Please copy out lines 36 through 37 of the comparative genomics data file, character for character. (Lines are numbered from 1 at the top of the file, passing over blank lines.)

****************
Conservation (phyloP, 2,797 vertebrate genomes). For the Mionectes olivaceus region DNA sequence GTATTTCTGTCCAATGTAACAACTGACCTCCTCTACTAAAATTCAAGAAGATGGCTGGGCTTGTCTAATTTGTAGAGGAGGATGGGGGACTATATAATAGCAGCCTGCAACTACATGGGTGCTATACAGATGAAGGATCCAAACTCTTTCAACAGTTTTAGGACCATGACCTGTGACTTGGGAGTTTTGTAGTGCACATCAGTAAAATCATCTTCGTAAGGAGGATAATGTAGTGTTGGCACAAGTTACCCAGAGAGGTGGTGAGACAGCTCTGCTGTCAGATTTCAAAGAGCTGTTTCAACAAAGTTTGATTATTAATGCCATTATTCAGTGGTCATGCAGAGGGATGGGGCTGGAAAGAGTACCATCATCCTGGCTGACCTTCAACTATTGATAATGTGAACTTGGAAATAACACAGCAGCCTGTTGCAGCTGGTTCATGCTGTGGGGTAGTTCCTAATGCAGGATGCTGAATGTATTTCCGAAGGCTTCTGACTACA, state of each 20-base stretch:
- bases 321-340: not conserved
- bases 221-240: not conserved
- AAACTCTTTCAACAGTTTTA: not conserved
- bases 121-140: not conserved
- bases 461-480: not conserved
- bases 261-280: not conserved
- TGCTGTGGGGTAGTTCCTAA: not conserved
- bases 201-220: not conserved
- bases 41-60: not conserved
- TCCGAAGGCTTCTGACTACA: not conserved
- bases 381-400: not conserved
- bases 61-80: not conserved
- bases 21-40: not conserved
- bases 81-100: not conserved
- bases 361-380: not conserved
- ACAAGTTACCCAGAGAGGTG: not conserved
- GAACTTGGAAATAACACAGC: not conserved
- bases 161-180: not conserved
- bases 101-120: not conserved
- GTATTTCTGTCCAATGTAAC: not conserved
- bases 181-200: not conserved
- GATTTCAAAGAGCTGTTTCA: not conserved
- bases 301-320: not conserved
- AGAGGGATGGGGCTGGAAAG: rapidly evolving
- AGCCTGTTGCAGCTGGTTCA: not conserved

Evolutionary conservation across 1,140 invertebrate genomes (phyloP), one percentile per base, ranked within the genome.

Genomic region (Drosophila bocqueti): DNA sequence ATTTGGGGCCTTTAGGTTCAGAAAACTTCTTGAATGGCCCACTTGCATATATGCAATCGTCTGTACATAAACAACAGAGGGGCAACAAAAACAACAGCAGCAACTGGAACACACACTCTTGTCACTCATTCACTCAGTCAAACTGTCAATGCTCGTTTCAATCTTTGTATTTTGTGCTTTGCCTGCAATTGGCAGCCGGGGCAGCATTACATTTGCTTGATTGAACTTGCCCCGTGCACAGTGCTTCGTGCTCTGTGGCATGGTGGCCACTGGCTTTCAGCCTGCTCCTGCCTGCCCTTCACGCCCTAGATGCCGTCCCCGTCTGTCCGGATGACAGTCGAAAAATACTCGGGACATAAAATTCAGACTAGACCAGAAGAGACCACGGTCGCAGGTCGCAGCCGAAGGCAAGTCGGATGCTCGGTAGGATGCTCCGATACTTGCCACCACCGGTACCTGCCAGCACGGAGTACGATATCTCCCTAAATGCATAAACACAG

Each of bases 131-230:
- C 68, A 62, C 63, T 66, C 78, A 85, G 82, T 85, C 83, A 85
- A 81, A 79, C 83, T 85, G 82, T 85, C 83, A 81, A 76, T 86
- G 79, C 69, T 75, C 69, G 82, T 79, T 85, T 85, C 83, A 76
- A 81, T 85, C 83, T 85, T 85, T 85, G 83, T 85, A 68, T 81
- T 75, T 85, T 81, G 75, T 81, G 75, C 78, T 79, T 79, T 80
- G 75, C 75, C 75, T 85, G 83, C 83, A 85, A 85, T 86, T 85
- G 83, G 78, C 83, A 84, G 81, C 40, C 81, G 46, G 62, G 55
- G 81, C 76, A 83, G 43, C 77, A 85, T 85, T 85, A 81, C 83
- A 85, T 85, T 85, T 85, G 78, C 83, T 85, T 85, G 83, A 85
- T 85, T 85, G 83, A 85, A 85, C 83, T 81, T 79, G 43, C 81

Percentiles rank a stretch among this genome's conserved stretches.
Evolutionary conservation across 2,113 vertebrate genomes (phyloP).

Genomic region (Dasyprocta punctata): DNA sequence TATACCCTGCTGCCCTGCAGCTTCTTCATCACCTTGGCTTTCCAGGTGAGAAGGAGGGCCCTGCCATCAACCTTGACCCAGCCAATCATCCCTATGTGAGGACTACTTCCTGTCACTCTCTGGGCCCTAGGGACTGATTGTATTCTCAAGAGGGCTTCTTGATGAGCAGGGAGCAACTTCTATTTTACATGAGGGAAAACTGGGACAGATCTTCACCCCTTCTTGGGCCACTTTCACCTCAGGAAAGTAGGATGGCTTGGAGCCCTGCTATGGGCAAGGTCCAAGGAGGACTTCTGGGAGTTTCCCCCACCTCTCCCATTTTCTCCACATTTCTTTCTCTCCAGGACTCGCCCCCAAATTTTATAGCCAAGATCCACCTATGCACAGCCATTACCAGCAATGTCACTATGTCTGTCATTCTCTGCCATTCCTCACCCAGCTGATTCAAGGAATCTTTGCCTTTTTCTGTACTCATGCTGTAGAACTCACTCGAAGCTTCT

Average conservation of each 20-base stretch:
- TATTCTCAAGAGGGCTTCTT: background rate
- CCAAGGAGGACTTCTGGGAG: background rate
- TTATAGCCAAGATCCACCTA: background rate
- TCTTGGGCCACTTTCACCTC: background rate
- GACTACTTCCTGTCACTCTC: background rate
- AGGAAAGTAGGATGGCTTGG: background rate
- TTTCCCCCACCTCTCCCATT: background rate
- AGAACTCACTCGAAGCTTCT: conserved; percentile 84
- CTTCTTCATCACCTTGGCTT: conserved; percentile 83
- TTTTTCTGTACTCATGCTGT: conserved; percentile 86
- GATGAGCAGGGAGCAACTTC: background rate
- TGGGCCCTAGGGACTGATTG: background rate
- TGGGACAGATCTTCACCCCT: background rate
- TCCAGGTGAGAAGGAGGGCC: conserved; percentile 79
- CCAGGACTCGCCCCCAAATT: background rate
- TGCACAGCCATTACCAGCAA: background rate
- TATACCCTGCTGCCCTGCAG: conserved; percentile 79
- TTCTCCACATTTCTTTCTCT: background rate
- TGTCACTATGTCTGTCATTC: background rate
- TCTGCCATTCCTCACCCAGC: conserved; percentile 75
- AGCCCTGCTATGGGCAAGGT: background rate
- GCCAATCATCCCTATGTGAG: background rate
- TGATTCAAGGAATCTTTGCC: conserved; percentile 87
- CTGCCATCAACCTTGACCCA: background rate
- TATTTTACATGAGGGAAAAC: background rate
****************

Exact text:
- G 83, G 78, C 83, A 84, G 81, C 40, C 81, G 46, G 62, G 55
- G 81, C 76, A 83, G 43, C 77, A 85, T 85, T 85, A 81, C 83